Quincy woman takes her life after seeing witch doctor
Once Upon a Time

Quincy woman takes her life after seeing witch doctor

On the morning of Sept. 26, 1904, Elizabeth Weisenberger of 328 State found her granddaughter, Bessie Bement, dying from poison ingestion.

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Col. George Iles: Pilot from Quincy to the world
Once Upon a Time

Col. George Iles: Pilot from Quincy to the world

In 1939, George J. Iles took the opportunity to earn a private pilot's license under the Civilian Pilot Training Program, thus becoming Quincy's first black pilot.

Sailor lost at sea was Quincy's first Gold Star recipient
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Sailor lost at sea was Quincy's first Gold Star recipient

Willis Hardyman dreamed of becoming a sailor in the U.S. Navy. He had been born at home Sept. 4, 1897, the oldest of three children, to Charles and Edith Hardyman, and as a youngster carried newspapers for the Quincy Journal.

Marjorie McMein changed her name, changed her life
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Marjorie McMein changed her name, changed her life

When President Woodrow Wilson asked Congress for a declaration of war against Germany, he stated the United States was joining the fight to bring world peace and declared: "The world must be made safe for democracy."

Anti-slavery preacher set adrift on raft by angry mob
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Anti-slavery preacher set adrift on raft by angry mob

Pardee Butler was born in New York state and raised in Ohio two centuries ago. Becoming a man of steadfast conviction, he helped the growing United States stay free of slavery.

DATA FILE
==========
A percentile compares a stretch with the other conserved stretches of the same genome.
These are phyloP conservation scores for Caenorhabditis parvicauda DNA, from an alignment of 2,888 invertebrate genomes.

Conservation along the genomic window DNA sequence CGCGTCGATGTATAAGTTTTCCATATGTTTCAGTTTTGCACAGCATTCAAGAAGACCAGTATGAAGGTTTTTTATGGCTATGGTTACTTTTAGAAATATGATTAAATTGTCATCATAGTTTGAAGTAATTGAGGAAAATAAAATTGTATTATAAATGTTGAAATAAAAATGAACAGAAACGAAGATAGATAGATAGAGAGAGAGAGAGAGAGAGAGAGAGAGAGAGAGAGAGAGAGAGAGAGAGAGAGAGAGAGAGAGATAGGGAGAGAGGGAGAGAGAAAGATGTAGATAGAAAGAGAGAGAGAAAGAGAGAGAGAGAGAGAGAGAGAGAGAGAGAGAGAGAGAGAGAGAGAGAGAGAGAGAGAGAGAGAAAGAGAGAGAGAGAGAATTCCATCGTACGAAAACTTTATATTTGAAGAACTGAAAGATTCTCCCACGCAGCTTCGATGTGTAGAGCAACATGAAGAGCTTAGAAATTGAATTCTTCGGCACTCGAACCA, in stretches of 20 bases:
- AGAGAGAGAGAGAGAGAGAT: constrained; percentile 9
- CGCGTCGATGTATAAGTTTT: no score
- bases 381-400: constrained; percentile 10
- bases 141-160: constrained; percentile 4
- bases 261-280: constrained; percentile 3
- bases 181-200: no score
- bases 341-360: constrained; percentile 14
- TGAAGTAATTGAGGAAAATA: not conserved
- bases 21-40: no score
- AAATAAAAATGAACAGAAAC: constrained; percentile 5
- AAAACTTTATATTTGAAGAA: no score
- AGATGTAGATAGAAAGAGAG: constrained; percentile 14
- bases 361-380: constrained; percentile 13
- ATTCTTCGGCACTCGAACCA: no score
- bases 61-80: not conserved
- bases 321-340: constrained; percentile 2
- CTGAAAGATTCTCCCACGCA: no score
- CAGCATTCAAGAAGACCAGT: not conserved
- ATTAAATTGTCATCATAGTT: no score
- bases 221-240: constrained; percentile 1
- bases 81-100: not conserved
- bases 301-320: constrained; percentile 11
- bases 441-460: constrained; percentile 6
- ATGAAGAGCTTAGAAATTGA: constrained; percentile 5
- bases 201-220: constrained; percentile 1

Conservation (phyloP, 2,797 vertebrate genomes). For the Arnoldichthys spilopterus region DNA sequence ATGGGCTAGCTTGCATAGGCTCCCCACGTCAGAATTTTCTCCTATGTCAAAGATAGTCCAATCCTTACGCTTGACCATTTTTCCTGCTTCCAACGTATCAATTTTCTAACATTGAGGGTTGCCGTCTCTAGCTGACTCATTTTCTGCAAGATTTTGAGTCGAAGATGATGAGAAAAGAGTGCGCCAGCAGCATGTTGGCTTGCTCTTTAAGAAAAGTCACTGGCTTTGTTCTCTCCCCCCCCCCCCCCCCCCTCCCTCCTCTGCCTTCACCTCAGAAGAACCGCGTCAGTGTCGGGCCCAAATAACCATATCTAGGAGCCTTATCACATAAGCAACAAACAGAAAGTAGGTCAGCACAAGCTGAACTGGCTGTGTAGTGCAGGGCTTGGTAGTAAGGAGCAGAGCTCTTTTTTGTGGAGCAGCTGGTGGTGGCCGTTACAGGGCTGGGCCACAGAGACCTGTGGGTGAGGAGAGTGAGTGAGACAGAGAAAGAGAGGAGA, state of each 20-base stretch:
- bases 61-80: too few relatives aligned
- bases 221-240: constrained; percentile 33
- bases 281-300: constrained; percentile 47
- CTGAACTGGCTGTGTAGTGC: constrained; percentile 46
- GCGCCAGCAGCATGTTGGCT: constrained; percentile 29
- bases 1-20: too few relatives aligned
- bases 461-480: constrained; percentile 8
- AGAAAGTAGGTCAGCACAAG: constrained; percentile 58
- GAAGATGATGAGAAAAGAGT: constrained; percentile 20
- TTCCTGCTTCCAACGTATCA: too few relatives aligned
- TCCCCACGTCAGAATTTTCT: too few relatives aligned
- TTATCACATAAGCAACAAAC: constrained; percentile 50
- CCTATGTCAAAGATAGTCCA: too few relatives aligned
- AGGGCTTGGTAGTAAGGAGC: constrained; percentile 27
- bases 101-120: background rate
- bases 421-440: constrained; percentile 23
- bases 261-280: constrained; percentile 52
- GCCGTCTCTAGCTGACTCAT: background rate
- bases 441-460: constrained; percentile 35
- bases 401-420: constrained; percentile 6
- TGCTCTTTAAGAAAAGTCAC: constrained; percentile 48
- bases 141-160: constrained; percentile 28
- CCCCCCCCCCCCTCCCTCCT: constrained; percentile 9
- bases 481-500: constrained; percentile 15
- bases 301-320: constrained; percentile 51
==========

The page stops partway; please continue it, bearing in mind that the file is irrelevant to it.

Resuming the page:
Quincy's great debate featured weary Lincoln, Douglas
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Quincy's great debate featured weary Lincoln, Douglas

By the time he reached Quincy on that damp Wednesday morning, Oct. 13, 1858, Abraham Lincoln was exhausted.

Quincyan honored for saving lives driving WWI ambulance
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Quincyan honored for saving lives driving WWI ambulance

As of Sept. 23, 1917, Harold Lewis was no longer a civilian volunteer, but a private first class in the U.S. Army. His pay was $36 a month.

Families paved pathway that led to slaves' freedom
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Families paved pathway that led to slaves' freedom

Quincy's abolitionist network was in great danger after passage of the Fugitive Slave Act in 1850. Under federal law, slave owners could visit free states and retrieve their human property.